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Causes of carcinomatosis

Updated March 23, 2017

Carcinomatosis, sometimes referred to as "carcinosis," is a general term applied to cancers that have spread throughout the body. This condition often proves difficult to treat and to cure.

Types

There are many different types of cancer, but the types that lead to carcinomatosis are ones that originate in the lining cells of organs. A wide variety of factors can cause the development of tumours, including your family's medical history and your exposure to carcinogens, such as the ones encountered by smoking. These organ linings are composed of epithelial cells, and the subsequent cancer termed an epithelial cancer, or more commonly a carcinoma.

Growth

While most cancers are able to spread, some are more adept at doing so than others. This occurs when the primary cancer--the spot from which the cancer originated--disperses "seedlings" to infect other organs and create secondary tumours. When a large number of secondary tumours have developed, carcinomatosis has occurred.

Significance

Curing carcinomatosis is rare and usually requires a rigorous approach employing multiple methods of treatment. A general rule to follow is that the more tumours in the body, the greater the difficulty of removing all of them.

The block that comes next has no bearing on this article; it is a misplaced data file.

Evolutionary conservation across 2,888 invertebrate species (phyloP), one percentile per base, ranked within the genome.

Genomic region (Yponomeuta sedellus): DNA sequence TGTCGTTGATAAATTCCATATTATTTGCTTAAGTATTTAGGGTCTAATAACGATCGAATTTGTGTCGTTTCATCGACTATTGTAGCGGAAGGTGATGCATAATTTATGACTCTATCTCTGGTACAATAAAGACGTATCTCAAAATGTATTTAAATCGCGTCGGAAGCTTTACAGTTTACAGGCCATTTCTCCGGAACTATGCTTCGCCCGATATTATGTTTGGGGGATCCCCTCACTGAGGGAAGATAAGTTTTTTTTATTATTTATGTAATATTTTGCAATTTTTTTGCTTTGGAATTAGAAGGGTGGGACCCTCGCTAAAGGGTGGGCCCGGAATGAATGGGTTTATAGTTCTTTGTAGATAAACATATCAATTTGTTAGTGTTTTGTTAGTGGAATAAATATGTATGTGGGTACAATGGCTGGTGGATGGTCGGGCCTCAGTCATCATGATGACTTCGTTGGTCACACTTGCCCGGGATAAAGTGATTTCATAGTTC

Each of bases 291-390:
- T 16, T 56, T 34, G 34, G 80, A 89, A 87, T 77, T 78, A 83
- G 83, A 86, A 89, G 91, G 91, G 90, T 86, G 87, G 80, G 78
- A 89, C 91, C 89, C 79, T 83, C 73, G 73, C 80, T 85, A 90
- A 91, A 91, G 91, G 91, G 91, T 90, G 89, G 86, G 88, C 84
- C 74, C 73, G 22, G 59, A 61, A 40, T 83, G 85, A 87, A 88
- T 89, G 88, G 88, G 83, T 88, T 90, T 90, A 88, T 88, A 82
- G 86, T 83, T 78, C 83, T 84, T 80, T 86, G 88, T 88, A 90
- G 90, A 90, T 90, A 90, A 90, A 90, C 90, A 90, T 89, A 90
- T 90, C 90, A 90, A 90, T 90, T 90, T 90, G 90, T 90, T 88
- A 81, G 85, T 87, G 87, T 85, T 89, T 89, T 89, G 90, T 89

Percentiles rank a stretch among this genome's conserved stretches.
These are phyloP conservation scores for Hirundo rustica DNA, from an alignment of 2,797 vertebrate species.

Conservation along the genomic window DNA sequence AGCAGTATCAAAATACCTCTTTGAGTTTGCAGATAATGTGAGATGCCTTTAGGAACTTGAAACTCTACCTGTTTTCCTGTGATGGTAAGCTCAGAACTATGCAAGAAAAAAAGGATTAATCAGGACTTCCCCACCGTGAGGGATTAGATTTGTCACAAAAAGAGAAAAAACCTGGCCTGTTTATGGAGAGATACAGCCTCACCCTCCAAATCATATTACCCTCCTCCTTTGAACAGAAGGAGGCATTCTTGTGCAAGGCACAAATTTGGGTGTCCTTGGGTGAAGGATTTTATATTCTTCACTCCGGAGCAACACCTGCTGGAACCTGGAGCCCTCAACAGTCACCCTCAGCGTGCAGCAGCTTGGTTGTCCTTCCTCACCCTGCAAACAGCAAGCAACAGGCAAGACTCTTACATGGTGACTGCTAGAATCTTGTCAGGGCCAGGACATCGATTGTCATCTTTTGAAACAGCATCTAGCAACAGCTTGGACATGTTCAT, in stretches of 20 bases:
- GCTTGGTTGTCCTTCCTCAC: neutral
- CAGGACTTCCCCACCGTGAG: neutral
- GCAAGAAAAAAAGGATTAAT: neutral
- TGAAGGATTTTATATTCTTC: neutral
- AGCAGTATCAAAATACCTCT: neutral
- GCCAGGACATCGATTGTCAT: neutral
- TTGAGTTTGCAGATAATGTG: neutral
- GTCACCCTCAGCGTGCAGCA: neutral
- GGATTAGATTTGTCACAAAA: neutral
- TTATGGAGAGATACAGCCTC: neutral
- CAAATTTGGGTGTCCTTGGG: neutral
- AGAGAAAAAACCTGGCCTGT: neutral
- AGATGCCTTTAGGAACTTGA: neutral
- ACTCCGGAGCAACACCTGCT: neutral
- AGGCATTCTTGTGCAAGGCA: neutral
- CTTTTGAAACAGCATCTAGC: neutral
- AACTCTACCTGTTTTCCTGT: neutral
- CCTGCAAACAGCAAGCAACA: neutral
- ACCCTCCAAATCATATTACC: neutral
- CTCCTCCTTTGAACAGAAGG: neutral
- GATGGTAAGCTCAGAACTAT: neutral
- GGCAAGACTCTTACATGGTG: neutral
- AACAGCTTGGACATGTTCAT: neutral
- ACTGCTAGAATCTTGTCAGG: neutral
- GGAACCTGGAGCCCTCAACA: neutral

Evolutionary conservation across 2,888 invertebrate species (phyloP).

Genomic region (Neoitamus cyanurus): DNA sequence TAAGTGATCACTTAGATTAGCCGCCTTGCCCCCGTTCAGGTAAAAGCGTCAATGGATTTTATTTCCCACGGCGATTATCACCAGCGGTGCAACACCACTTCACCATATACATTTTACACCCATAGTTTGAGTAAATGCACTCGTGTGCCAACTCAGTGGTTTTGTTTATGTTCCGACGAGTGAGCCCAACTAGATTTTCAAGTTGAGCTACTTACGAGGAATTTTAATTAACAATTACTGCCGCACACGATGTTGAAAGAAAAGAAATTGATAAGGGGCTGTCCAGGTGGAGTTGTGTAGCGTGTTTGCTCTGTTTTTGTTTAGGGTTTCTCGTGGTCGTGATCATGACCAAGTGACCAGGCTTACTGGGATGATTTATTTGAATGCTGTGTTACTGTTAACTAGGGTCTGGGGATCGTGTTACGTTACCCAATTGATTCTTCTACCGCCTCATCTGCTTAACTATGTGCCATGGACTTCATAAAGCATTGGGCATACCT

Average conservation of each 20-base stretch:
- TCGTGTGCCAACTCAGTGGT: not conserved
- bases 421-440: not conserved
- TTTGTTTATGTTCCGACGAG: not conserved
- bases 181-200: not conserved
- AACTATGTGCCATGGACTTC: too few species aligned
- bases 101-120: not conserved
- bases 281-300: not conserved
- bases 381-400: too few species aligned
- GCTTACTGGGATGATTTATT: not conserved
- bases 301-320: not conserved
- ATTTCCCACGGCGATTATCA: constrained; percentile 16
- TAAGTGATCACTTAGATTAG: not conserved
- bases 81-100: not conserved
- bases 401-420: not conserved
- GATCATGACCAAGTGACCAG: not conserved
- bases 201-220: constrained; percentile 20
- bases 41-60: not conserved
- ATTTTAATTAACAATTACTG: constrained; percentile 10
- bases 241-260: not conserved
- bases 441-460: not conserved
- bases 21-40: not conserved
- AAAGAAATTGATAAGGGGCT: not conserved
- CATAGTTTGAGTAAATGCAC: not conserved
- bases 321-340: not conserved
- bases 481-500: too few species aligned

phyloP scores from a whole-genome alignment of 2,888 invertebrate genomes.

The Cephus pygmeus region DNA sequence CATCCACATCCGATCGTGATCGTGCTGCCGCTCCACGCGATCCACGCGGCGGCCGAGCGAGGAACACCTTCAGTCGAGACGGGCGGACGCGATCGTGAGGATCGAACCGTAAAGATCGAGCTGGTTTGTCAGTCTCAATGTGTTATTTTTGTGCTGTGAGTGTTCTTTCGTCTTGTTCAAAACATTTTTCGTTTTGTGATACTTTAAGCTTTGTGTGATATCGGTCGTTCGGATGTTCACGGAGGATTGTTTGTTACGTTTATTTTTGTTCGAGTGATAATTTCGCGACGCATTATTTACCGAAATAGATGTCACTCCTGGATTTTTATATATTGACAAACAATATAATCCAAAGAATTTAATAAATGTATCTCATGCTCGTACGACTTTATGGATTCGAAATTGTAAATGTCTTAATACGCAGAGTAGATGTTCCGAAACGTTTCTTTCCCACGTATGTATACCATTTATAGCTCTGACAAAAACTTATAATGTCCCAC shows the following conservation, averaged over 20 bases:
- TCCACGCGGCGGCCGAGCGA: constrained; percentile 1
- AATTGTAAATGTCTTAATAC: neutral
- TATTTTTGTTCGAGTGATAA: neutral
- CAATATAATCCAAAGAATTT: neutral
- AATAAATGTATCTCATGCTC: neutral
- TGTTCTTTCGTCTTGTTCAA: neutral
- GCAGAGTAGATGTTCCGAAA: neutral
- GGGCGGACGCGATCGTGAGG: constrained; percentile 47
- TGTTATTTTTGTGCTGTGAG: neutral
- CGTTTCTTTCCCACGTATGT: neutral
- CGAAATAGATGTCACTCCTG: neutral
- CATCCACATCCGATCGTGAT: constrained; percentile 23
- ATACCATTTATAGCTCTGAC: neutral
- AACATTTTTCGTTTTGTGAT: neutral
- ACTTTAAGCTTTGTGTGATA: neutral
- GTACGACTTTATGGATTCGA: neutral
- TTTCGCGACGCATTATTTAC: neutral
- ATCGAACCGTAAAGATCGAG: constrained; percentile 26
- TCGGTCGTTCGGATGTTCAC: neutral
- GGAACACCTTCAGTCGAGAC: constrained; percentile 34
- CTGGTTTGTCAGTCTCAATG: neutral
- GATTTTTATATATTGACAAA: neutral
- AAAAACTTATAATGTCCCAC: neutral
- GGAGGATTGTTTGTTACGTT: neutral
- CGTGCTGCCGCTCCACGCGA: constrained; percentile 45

Treatment

Doctors can perform a number of different methods, including surgery and various therapies, to prolong the patient's life and combat the cancer. Common approaches are chemotherapy, hormonal therapy and radiation therapy. Newer, less common methods, such as vaccinations and gene therapy, may also be available.

Prevention

Regular checkups and examinations for the most common types of cancer can greatly reduce the risk of developing this advanced stage. Being aware of your medical history and maintaining a healthy diet and lifestyle will also guard you against potential pitfalls that could lead to the development and growth of cancer.

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About the Author

Jonathan Croswell has spent more than five years writing and editing for a number of newspapers and online publications, including the "Omaha World-Herald" and "New York Newsday." Croswell received a Bachelor of Arts degree in English from the University of Nebraska and is currently pursuing a Master's of Health and Exercise Science at Portland State University.